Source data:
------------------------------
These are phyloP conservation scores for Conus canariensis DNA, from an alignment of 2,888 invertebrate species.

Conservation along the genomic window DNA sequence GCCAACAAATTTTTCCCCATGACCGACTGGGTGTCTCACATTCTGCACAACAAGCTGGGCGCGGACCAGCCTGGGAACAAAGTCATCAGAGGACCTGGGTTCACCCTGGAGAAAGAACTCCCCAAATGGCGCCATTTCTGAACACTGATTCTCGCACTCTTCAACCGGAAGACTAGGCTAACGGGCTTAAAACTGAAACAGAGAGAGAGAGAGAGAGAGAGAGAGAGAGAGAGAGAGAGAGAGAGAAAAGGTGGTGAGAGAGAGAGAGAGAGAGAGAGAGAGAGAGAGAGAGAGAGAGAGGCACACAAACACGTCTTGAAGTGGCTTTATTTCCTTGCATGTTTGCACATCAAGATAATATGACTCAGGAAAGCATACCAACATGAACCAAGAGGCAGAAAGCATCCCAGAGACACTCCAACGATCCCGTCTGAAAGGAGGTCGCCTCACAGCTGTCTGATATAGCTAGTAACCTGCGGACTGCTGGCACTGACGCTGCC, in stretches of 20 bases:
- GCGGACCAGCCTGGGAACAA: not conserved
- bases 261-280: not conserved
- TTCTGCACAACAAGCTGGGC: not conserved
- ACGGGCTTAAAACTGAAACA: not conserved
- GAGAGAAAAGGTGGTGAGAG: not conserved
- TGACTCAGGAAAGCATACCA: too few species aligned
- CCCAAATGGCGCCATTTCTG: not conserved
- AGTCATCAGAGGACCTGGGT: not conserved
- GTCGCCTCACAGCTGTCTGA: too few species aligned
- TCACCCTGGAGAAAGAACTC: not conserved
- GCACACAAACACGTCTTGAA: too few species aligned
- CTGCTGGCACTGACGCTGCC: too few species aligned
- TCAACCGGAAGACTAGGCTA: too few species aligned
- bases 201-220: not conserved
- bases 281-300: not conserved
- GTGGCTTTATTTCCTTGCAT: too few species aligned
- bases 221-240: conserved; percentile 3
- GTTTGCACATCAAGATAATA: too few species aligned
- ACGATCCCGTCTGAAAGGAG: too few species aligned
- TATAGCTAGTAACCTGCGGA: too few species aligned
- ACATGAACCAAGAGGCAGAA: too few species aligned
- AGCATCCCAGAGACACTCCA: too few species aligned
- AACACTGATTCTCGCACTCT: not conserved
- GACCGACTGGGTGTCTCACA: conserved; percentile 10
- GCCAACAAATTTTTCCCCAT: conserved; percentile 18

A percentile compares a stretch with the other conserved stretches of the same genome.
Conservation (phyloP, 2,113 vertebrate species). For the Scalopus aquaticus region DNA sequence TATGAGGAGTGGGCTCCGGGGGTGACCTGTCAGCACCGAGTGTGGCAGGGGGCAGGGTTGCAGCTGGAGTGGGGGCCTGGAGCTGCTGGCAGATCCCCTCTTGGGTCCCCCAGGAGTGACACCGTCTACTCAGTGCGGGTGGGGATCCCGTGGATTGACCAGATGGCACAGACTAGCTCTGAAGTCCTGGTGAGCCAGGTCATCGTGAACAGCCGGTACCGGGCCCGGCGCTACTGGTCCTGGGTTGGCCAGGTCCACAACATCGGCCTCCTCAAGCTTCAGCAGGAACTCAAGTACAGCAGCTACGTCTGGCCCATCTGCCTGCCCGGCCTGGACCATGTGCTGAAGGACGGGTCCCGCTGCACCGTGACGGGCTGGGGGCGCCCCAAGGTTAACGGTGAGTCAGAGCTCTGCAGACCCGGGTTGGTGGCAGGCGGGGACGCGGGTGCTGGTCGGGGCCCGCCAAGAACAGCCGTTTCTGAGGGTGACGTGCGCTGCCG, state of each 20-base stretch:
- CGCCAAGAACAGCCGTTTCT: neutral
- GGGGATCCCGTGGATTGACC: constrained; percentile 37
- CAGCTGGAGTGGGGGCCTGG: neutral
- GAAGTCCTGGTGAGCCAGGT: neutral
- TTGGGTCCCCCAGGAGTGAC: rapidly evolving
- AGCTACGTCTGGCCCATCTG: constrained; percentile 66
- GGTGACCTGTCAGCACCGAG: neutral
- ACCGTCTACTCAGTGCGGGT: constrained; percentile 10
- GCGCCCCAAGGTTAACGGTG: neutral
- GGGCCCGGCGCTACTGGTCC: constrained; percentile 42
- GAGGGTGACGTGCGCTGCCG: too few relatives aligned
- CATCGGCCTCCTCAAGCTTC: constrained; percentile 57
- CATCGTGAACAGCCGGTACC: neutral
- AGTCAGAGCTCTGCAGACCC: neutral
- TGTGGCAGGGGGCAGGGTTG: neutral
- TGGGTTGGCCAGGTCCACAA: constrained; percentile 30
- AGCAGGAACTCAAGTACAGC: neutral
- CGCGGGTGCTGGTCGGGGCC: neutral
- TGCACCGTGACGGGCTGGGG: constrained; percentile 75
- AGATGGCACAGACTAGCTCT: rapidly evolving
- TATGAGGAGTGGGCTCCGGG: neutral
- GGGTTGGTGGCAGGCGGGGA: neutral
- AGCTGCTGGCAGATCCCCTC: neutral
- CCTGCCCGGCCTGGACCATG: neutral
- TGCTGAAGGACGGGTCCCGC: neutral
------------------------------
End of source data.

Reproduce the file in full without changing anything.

These are phyloP conservation scores for Conus canariensis DNA, from an alignment of 2,888 invertebrate species.

Conservation along the genomic window DNA sequence GCCAACAAATTTTTCCCCATGACCGACTGGGTGTCTCACATTCTGCACAACAAGCTGGGCGCGGACCAGCCTGGGAACAAAGTCATCAGAGGACCTGGGTTCACCCTGGAGAAAGAACTCCCCAAATGGCGCCATTTCTGAACACTGATTCTCGCACTCTTCAACCGGAAGACTAGGCTAACGGGCTTAAAACTGAAACAGAGAGAGAGAGAGAGAGAGAGAGAGAGAGAGAGAGAGAGAGAGAGAAAAGGTGGTGAGAGAGAGAGAGAGAGAGAGAGAGAGAGAGAGAGAGAGAGAGAGGCACACAAACACGTCTTGAAGTGGCTTTATTTCCTTGCATGTTTGCACATCAAGATAATATGACTCAGGAAAGCATACCAACATGAACCAAGAGGCAGAAAGCATCCCAGAGACACTCCAACGATCCCGTCTGAAAGGAGGTCGCCTCACAGCTGTCTGATATAGCTAGTAACCTGCGGACTGCTGGCACTGACGCTGCC, in stretches of 20 bases:
- GCGGACCAGCCTGGGAACAA: not conserved
- bases 261-280: not conserved
- TTCTGCACAACAAGCTGGGC: not conserved
- ACGGGCTTAAAACTGAAACA: not conserved
- GAGAGAAAAGGTGGTGAGAG: not conserved
- TGACTCAGGAAAGCATACCA: too few species aligned
- CCCAAATGGCGCCATTTCTG: not conserved
- AGTCATCAGAGGACCTGGGT: not conserved
- GTCGCCTCACAGCTGTCTGA: too few species aligned
- TCACCCTGGAGAAAGAACTC: not conserved
- GCACACAAACACGTCTTGAA: too few species aligned
- CTGCTGGCACTGACGCTGCC: too few species aligned
- TCAACCGGAAGACTAGGCTA: too few species aligned
- bases 201-220: not conserved
- bases 281-300: not conserved
- GTGGCTTTATTTCCTTGCAT: too few species aligned
- bases 221-240: conserved; percentile 3
- GTTTGCACATCAAGATAATA: too few species aligned
- ACGATCCCGTCTGAAAGGAG: too few species aligned
- TATAGCTAGTAACCTGCGGA: too few species aligned
- ACATGAACCAAGAGGCAGAA: too few species aligned
- AGCATCCCAGAGACACTCCA: too few species aligned
- AACACTGATTCTCGCACTCT: not conserved
- GACCGACTGGGTGTCTCACA: conserved; percentile 10
- GCCAACAAATTTTTCCCCAT: conserved; percentile 18

A percentile compares a stretch with the other conserved stretches of the same genome.
Conservation (phyloP, 2,113 vertebrate species). For the Scalopus aquaticus region DNA sequence TATGAGGAGTGGGCTCCGGGGGTGACCTGTCAGCACCGAGTGTGGCAGGGGGCAGGGTTGCAGCTGGAGTGGGGGCCTGGAGCTGCTGGCAGATCCCCTCTTGGGTCCCCCAGGAGTGACACCGTCTACTCAGTGCGGGTGGGGATCCCGTGGATTGACCAGATGGCACAGACTAGCTCTGAAGTCCTGGTGAGCCAGGTCATCGTGAACAGCCGGTACCGGGCCCGGCGCTACTGGTCCTGGGTTGGCCAGGTCCACAACATCGGCCTCCTCAAGCTTCAGCAGGAACTCAAGTACAGCAGCTACGTCTGGCCCATCTGCCTGCCCGGCCTGGACCATGTGCTGAAGGACGGGTCCCGCTGCACCGTGACGGGCTGGGGGCGCCCCAAGGTTAACGGTGAGTCAGAGCTCTGCAGACCCGGGTTGGTGGCAGGCGGGGACGCGGGTGCTGGTCGGGGCCCGCCAAGAACAGCCGTTTCTGAGGGTGACGTGCGCTGCCG, state of each 20-base stretch:
- CGCCAAGAACAGCCGTTTCT: neutral
- GGGGATCCCGTGGATTGACC: constrained; percentile 37
- CAGCTGGAGTGGGGGCCTGG: neutral
- GAAGTCCTGGTGAGCCAGGT: neutral
- TTGGGTCCCCCAGGAGTGAC: rapidly evolving
- AGCTACGTCTGGCCCATCTG: constrained; percentile 66
- GGTGACCTGTCAGCACCGAG: neutral
- ACCGTCTACTCAGTGCGGGT: constrained; percentile 10
- GCGCCCCAAGGTTAACGGTG: neutral
- GGGCCCGGCGCTACTGGTCC: constrained; percentile 42
- GAGGGTGACGTGCGCTGCCG: too few relatives aligned
- CATCGGCCTCCTCAAGCTTC: constrained; percentile 57
- CATCGTGAACAGCCGGTACC: neutral
- AGTCAGAGCTCTGCAGACCC: neutral
- TGTGGCAGGGGGCAGGGTTG: neutral
- TGGGTTGGCCAGGTCCACAA: constrained; percentile 30
- AGCAGGAACTCAAGTACAGC: neutral
- CGCGGGTGCTGGTCGGGGCC: neutral
- TGCACCGTGACGGGCTGGGG: constrained; percentile 75
- AGATGGCACAGACTAGCTCT: rapidly evolving
- TATGAGGAGTGGGCTCCGGG: neutral
- GGGTTGGTGGCAGGCGGGGA: neutral
- AGCTGCTGGCAGATCCCCTC: neutral
- CCTGCCCGGCCTGGACCATG: neutral
- TGCTGAAGGACGGGTCCCGC: neutral